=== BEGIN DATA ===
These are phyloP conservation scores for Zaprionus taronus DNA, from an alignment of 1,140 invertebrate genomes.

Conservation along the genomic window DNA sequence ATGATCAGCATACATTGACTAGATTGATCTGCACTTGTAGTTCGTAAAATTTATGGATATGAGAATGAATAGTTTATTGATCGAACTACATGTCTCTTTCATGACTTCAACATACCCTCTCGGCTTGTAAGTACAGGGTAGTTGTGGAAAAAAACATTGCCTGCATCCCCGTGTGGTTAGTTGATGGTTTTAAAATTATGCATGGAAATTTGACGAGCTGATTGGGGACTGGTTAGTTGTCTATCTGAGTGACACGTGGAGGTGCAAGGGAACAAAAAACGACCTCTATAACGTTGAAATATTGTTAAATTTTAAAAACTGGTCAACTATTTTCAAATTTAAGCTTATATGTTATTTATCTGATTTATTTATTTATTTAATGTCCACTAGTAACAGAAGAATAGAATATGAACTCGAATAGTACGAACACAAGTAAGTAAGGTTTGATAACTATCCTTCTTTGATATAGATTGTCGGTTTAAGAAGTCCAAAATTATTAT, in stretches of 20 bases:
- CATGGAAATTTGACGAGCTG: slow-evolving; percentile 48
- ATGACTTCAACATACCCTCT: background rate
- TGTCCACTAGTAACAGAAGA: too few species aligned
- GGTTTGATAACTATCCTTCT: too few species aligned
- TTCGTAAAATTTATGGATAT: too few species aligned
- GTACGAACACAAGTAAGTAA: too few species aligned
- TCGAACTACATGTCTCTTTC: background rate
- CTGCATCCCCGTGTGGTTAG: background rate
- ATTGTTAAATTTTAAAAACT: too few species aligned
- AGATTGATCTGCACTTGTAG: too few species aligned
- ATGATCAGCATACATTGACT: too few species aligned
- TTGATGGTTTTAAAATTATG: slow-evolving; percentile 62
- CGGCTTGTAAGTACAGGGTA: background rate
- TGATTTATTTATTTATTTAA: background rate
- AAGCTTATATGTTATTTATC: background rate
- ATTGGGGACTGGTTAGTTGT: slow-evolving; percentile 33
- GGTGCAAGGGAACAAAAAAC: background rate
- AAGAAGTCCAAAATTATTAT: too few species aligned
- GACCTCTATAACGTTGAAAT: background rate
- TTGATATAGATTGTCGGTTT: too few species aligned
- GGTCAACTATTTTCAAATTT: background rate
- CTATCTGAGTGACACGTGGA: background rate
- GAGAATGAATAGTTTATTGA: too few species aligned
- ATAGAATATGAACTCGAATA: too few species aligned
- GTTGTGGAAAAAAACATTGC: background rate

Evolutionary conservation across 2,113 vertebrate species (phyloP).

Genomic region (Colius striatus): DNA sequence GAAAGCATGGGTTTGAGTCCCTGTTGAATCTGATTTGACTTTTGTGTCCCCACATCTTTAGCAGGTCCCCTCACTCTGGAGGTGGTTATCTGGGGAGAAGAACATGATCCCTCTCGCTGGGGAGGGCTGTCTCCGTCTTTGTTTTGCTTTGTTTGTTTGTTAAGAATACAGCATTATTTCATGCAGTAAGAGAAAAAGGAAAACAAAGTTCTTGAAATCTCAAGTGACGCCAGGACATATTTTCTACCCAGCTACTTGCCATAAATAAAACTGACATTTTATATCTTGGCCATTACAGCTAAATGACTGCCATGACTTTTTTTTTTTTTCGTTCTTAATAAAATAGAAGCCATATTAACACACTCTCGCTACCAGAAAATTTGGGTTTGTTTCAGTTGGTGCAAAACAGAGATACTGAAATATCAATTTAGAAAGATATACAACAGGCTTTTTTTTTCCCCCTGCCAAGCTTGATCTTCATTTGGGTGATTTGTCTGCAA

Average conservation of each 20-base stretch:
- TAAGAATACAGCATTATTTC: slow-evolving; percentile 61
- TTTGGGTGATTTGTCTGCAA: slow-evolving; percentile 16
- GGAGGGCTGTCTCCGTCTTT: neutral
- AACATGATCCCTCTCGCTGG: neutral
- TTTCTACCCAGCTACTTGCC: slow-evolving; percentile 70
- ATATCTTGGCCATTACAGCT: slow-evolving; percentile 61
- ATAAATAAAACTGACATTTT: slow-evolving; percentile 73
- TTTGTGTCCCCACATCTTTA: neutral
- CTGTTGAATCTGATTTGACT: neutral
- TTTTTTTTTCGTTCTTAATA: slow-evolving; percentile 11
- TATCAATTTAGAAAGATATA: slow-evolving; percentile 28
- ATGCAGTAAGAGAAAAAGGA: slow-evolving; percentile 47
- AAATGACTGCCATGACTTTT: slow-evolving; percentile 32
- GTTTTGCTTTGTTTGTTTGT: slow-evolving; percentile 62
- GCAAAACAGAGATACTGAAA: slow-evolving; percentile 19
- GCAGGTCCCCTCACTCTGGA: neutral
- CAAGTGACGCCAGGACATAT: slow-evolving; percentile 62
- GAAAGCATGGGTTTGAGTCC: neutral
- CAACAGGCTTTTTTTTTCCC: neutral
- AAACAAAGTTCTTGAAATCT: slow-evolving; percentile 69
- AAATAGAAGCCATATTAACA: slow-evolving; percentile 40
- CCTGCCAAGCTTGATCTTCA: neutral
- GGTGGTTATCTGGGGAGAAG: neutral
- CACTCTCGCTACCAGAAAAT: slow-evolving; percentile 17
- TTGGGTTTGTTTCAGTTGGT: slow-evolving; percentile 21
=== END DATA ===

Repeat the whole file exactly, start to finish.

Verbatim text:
These are phyloP conservation scores for Zaprionus taronus DNA, from an alignment of 1,140 invertebrate genomes.

Conservation along the genomic window DNA sequence ATGATCAGCATACATTGACTAGATTGATCTGCACTTGTAGTTCGTAAAATTTATGGATATGAGAATGAATAGTTTATTGATCGAACTACATGTCTCTTTCATGACTTCAACATACCCTCTCGGCTTGTAAGTACAGGGTAGTTGTGGAAAAAAACATTGCCTGCATCCCCGTGTGGTTAGTTGATGGTTTTAAAATTATGCATGGAAATTTGACGAGCTGATTGGGGACTGGTTAGTTGTCTATCTGAGTGACACGTGGAGGTGCAAGGGAACAAAAAACGACCTCTATAACGTTGAAATATTGTTAAATTTTAAAAACTGGTCAACTATTTTCAAATTTAAGCTTATATGTTATTTATCTGATTTATTTATTTATTTAATGTCCACTAGTAACAGAAGAATAGAATATGAACTCGAATAGTACGAACACAAGTAAGTAAGGTTTGATAACTATCCTTCTTTGATATAGATTGTCGGTTTAAGAAGTCCAAAATTATTAT, in stretches of 20 bases:
- CATGGAAATTTGACGAGCTG: slow-evolving; percentile 48
- ATGACTTCAACATACCCTCT: background rate
- TGTCCACTAGTAACAGAAGA: too few species aligned
- GGTTTGATAACTATCCTTCT: too few species aligned
- TTCGTAAAATTTATGGATAT: too few species aligned
- GTACGAACACAAGTAAGTAA: too few species aligned
- TCGAACTACATGTCTCTTTC: background rate
- CTGCATCCCCGTGTGGTTAG: background rate
- ATTGTTAAATTTTAAAAACT: too few species aligned
- AGATTGATCTGCACTTGTAG: too few species aligned
- ATGATCAGCATACATTGACT: too few species aligned
- TTGATGGTTTTAAAATTATG: slow-evolving; percentile 62
- CGGCTTGTAAGTACAGGGTA: background rate
- TGATTTATTTATTTATTTAA: background rate
- AAGCTTATATGTTATTTATC: background rate
- ATTGGGGACTGGTTAGTTGT: slow-evolving; percentile 33
- GGTGCAAGGGAACAAAAAAC: background rate
- AAGAAGTCCAAAATTATTAT: too few species aligned
- GACCTCTATAACGTTGAAAT: background rate
- TTGATATAGATTGTCGGTTT: too few species aligned
- GGTCAACTATTTTCAAATTT: background rate
- CTATCTGAGTGACACGTGGA: background rate
- GAGAATGAATAGTTTATTGA: too few species aligned
- ATAGAATATGAACTCGAATA: too few species aligned
- GTTGTGGAAAAAAACATTGC: background rate

Evolutionary conservation across 2,113 vertebrate species (phyloP).

Genomic region (Colius striatus): DNA sequence GAAAGCATGGGTTTGAGTCCCTGTTGAATCTGATTTGACTTTTGTGTCCCCACATCTTTAGCAGGTCCCCTCACTCTGGAGGTGGTTATCTGGGGAGAAGAACATGATCCCTCTCGCTGGGGAGGGCTGTCTCCGTCTTTGTTTTGCTTTGTTTGTTTGTTAAGAATACAGCATTATTTCATGCAGTAAGAGAAAAAGGAAAACAAAGTTCTTGAAATCTCAAGTGACGCCAGGACATATTTTCTACCCAGCTACTTGCCATAAATAAAACTGACATTTTATATCTTGGCCATTACAGCTAAATGACTGCCATGACTTTTTTTTTTTTTCGTTCTTAATAAAATAGAAGCCATATTAACACACTCTCGCTACCAGAAAATTTGGGTTTGTTTCAGTTGGTGCAAAACAGAGATACTGAAATATCAATTTAGAAAGATATACAACAGGCTTTTTTTTTCCCCCTGCCAAGCTTGATCTTCATTTGGGTGATTTGTCTGCAA

Average conservation of each 20-base stretch:
- TAAGAATACAGCATTATTTC: slow-evolving; percentile 61
- TTTGGGTGATTTGTCTGCAA: slow-evolving; percentile 16
- GGAGGGCTGTCTCCGTCTTT: neutral
- AACATGATCCCTCTCGCTGG: neutral
- TTTCTACCCAGCTACTTGCC: slow-evolving; percentile 70
- ATATCTTGGCCATTACAGCT: slow-evolving; percentile 61
- ATAAATAAAACTGACATTTT: slow-evolving; percentile 73
- TTTGTGTCCCCACATCTTTA: neutral
- CTGTTGAATCTGATTTGACT: neutral
- TTTTTTTTTCGTTCTTAATA: slow-evolving; percentile 11
- TATCAATTTAGAAAGATATA: slow-evolving; percentile 28
- ATGCAGTAAGAGAAAAAGGA: slow-evolving; percentile 47
- AAATGACTGCCATGACTTTT: slow-evolving; percentile 32
- GTTTTGCTTTGTTTGTTTGT: slow-evolving; percentile 62
- GCAAAACAGAGATACTGAAA: slow-evolving; percentile 19
- GCAGGTCCCCTCACTCTGGA: neutral
- CAAGTGACGCCAGGACATAT: slow-evolving; percentile 62
- GAAAGCATGGGTTTGAGTCC: neutral
- CAACAGGCTTTTTTTTTCCC: neutral
- AAACAAAGTTCTTGAAATCT: slow-evolving; percentile 69
- AAATAGAAGCCATATTAACA: slow-evolving; percentile 40
- CCTGCCAAGCTTGATCTTCA: neutral
- GGTGGTTATCTGGGGAGAAG: neutral
- CACTCTCGCTACCAGAAAAT: slow-evolving; percentile 17
- TTGGGTTTGTTTCAGTTGGT: slow-evolving; percentile 21